International Union, United Automobile, Aerospace and Agricultural Implement Workers of America, Afl-cio, Petitioner, v. National Labor Relations Board, Respondent, Aero Corporation, Intervenor.national Labor Relations Board, Petitioner, v. Aero Corporation, Respondent,international Union, United Automobile, Aerospace and Agricultural Implement Workers of America, Afl-cio, Intervenor, 363 F.2d 702 (D.C. Cir. 1966)Annotate this Case
Decided June 15, 1966
Mr. Joseph L. Rauh, Jr., Washington, D. C., with whom Messrs. John Silard, Stephen I. Schlossberg and Mrs. Harriett R. Taylor, Washington, D. C., were on the brief, for petitioner in No. 19616 and intervenor in No. 19636.
Mr. Jules H. Gordon, Attorney, National Labor Relations Board, of the bar of the Court of Appeals of New York, pro hac vice, by special leave of court, with whom Messrs. Arnold Ordman, General Counsel, Dominick L. Manoli, Associate General Counsel, Marcel Mallet-Prevost, Assistant General Counsel, and Gary Green, Attorney, National Labor Relations Board, were on the brief, for respondent in No. 19616 and petitioner in No. 19636. Mr. Peter M. Giesey, Attorney, National Labor Relations Board, also entered an appearance for respondent in No. 19616 and petitioner in No. 19636.
Mr. James P. Swann, Jr., Atlanta, Ga., with whom Messrs. Alexander E. Wilson, Jr., and John E. Branch, Atlanta, Ga., were on the brief, for intervenor in No. 19616 and respondent in No. 19636.
Before DANAHER, WRIGHT and LEVENTHAL, Circuit Judges.
LEVENTHAL, Circuit Judge:
These consolidated cases are here on the petition of the National Labor Relations Board to enforce its order against Aero Corporation (Company), and on the petition of the United Automobile, Aerospace and Agricultural Implement Workers (Union) to review a portion of the order.
The Board, in agreement with the Trial Examiner, found that the Company had violated Section 8(a) (1) of the National Labor Relations Act1 by interfering with the protected rights of its employees to organize, Section 8(a) (3) of the Act by discharging certain employees to discourage union membership, and Section 8(a) (5) of the Act by refusing to bargain with the Union. The Board declined to find violations of the Act in the discharge of other employees active in support of the Union, and in the alleged surveillance activities of still another employee. We are convinced that the underlying findings of the Board are supported by substantial evidence on the record as a whole. Accordingly, we deny the Union's petition for review and grant the Board's petition for enforcement.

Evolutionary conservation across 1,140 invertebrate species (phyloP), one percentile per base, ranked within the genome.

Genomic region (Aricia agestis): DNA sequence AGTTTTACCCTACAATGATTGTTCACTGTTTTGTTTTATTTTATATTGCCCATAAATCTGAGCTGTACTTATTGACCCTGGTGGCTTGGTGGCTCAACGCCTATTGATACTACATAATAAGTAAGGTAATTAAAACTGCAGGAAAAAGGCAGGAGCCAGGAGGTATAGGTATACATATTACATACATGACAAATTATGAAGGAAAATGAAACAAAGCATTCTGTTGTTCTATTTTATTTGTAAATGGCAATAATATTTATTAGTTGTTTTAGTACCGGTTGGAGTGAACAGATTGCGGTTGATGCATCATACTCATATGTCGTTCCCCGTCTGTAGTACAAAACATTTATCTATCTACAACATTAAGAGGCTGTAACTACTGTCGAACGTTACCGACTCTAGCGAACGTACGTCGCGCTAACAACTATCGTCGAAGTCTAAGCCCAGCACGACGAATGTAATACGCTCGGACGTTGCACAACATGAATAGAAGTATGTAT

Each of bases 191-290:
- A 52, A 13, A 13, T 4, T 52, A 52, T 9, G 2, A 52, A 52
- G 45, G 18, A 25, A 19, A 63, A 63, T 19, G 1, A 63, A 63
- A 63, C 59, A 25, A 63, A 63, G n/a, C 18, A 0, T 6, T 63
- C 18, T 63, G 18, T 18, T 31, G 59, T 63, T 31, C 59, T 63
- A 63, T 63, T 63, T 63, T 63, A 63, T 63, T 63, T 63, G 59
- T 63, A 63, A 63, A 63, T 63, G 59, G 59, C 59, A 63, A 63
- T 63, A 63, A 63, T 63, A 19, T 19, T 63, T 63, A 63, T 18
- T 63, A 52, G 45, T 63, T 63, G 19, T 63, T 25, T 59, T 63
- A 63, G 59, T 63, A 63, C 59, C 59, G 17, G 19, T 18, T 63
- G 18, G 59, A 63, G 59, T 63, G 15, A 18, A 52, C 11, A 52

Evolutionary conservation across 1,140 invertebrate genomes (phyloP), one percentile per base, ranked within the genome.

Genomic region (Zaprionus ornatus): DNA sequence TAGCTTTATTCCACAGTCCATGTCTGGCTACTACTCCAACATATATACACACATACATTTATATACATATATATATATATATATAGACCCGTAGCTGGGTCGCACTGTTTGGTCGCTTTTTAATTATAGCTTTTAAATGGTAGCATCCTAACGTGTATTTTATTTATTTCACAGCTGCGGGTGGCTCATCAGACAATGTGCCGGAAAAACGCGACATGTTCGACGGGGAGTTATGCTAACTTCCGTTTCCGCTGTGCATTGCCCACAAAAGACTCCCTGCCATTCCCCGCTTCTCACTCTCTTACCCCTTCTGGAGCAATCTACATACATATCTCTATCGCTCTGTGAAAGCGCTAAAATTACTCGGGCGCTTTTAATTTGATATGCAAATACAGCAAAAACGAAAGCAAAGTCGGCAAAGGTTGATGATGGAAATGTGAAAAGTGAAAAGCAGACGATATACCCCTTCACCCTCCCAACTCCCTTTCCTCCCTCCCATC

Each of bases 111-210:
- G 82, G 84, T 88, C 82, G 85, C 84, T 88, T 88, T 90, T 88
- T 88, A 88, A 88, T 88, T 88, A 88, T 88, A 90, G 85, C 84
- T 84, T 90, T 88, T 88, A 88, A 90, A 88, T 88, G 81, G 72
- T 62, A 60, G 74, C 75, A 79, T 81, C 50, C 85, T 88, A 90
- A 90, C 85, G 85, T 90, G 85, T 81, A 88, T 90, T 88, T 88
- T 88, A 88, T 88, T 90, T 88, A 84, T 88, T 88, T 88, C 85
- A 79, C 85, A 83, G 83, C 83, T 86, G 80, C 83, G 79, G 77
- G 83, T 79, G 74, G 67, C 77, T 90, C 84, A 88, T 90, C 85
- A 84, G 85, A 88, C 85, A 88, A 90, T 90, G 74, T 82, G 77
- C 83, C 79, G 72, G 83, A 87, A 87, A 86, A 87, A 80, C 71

The facts as established by these findings may be stated briefly. This labor controversy arose at the Company's Lake City, Florida plant, where it engages in the repair, overhaul, and maintenance of aircraft. Early in 1962 some of its employees became interested in organizing for the purposes of collective bargaining, and contacted representatives of the Union. The first organizational meeting was held in February 1962; a member of the Union spoke and Union authorization cards were distributed. By April 9, the Board found, a majority of the employees then in the unit had signed the authorization cards. On that date, the Union formally requested the Company to bargain. The following day, the Union petitioned for a Board election. On April 16, the Company declined to bargain with the Union, stating that it would insist on an election before recognizing the Union.2 In the following months, the Company through its foremen, plant manager, and vice-president interrogated employees with respect to their Union sympathies, spied on organizational meetings, threatened that the plant would close or move out of the state if the Union won the election, and discharged several employees who were active in the Union campaign.
On June 1, 1962, an election was held. The Union lost by a vote of 49 to 43.3 On the application of the Union, the NLRB Regional Director set the election aside because the Company's activities had interfered with the free choice of the employees. The Company, however, continued its unlawful conduct, and on July 31, the Union filed a Section 8(a) (1) charge. A second election was held on August 10, 1962. The Union again lost, this time by a vote of 59 to 55. The Regional Director again set aside the election because of the conduct of the Company, and on October 25, 1962, the Union filed charges that the Company had violated Section 8(a) (5) by refusing to bargain. Upon determining that the Company had committed the unfair labor practices alleged, the Board ordered that the Company cease and desist, and affirmatively, that it post the usual notices, reinstate certain employees, and bargain with the Union. We now proceed to discuss the principal issues raised with respect to the Board's order.